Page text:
Welcome to the Nelson documentation - firstly, thanks for taking the time to look into the project. This section contains information about what Nelson is, and the kinds of problems it can solve. If you’re looking for practical user documentation, please look at the detailed documentation instead.
What is Nelson?
Nelson is a system for continuously deploying containers, and automatically managing their lifecycle. An application lifecycle refers to starting an application and then later wanting to replace that same application with say, a newer version. Nelson provides the plumbing to make that happen automatically: you simply focus on shipping changes to your repository, and Nelson orchestrates the launching, running, and eventual sunset of a given application revision.
Everything must be versioned. Nelson adopts a hardline position on configuration and changes made to systems at runtime: with two explicit exceptions, no application shall change its operable configuration. This means that your configuration is code and should be checked in along with your application. This includes the declarative manifest file that Nelson uses to receive its instructions. If you need configuration changes, modify it, check it in and redeploy.
Adopting this approach has several discrete advantages:
Reduced deployment risk: by deploying smaller sets of changes more frequently, you can know exactly what change set went into a particular version. There are several development workflows available with Nelson; you can choose your deployment cadence and the amount of code that goes into a specific release.
Container images used at runtime are essentially inert and the container registry / image store does not need to be tightly secured, because no private information or system secrets are in the container a-priori.
Every single change to the system has an audit trail, thanks to Git.
Safe and Secure
Runtime containers does not hold any credentials or other secret material until the very moment they are launched by the scheduler. The credentials given to the container dictate the access permissions the container has, and Nelson automatically provisions access policies based on what information it was told about the deployment. This has some nice properties:
You cannot interact with a system or resource that you did not tell Nelson about.
System auditing is a breeze: query the graph to see what applications use which secure resources.
In the event of a compromised system, simply instruct Nelson to redeploy the affected system(s) and the new deployment will have an entirely new set of credentials and the old permissions and policies will all be revoked and deleted.
Practically speaking, credentials are sourced from Vault (or a KMS of your choosing), and then mounted to a
tempfs attached to the container (an in-memory filesystem). You can only source credentials from Vault, for which you have a valid Vault Policy. These policies are dynamically generated by Nelson, and provisioned for you automatically at deployment time, and deleted automatically when the deployment is later torn down.
By virtue of the fact that Nelson is orchestrating application deployments over potentially many target datacenters, it is important to realize that there is a subsequent lack of transactionality in the operations Nelson takes. This is most apparent when deploying a new revision of a particular system: application code can never assume it is a “singleton” or in some way special, as the minimum number of versions running - even if it’s for a very short time - will be greater than one. Nelson will eventually deliver on its promise and make one revision the primary revision of a system by cleaning up the others, depending on the particular circumstances, that process might not be immediate, and is most certainly not atomic.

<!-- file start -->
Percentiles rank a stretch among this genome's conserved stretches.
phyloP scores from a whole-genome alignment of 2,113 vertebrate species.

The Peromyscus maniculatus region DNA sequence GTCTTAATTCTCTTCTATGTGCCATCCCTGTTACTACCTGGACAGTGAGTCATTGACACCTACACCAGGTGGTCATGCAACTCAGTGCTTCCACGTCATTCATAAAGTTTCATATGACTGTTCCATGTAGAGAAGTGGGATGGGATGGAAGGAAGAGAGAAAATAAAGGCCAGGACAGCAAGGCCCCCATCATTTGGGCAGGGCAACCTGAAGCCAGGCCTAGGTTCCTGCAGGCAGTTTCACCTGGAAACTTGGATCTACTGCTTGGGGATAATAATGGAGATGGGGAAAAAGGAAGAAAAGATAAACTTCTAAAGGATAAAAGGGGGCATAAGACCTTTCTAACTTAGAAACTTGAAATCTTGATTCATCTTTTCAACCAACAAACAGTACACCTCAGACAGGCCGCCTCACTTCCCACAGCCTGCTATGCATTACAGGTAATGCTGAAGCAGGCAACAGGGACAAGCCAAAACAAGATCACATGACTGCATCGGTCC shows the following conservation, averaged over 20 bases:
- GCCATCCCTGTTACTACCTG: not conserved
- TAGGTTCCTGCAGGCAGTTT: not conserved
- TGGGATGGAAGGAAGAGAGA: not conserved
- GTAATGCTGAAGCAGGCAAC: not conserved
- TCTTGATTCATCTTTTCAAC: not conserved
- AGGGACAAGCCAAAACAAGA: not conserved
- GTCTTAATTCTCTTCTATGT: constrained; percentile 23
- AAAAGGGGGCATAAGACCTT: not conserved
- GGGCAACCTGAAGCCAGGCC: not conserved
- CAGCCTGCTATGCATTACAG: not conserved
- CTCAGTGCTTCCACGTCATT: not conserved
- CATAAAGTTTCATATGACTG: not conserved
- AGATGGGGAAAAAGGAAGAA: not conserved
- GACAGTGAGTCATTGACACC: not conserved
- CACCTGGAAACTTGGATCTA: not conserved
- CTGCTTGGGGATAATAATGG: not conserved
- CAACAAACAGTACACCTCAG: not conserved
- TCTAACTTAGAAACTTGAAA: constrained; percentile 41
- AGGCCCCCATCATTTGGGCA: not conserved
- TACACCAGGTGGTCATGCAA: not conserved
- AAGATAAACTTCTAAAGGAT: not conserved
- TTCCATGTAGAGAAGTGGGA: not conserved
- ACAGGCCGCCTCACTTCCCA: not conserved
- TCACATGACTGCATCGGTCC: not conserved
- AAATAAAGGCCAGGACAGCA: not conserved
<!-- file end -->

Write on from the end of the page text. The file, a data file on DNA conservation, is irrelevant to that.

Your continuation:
This means that application creators have the following constraints:
Applications which require singleton behavior can either choose to implement application-layer leader election, or use convergent data structures to make sure that all overlapping changes will always commute.
Data corruption can - and will - eventually happen and applications need to be able to recover from this. Typically this means checkpointing data writes to limit the blast radius of any potential corruption (more appropriate for batch-style processes), engineering teams should properly evaluate the possibility for corruption and recovery in their particular use case.
The authors of Nelson fully appreciate that these constraints require more engineering work. However, by applying these constraints it means Nelson can provide a guarantee around several critical behaviors, and set the right expectation from the start about application lifecycle. Moreover, these constraints represent best practice from a distributed systems perspective, and acknowledge the reality of discrete, interactive systems.
What Nelson Is Not
Nelson is not a monolithic solution that solves all problems. Nelson follows the classic Unix philosphy: it is highly composable with other tools, which allows the system to be non-prescriptive, whilst still itself delivering value. There are a few scenarios which were very deliberately ignored:
Nelson does not support ad-hoc deployments: users cannot deploy random, unversioned containers from their desktop; this is a very deliberate design feature.
Nelson works best in a poly-repo environment, where builds focus on small, atomic units. Nelson can work with explicit tagging and releasing for those with a mono-repo style of source control, but it will almost certainly require some proprietary tooling - this will always be out of scope for Nelson and its ecosystem.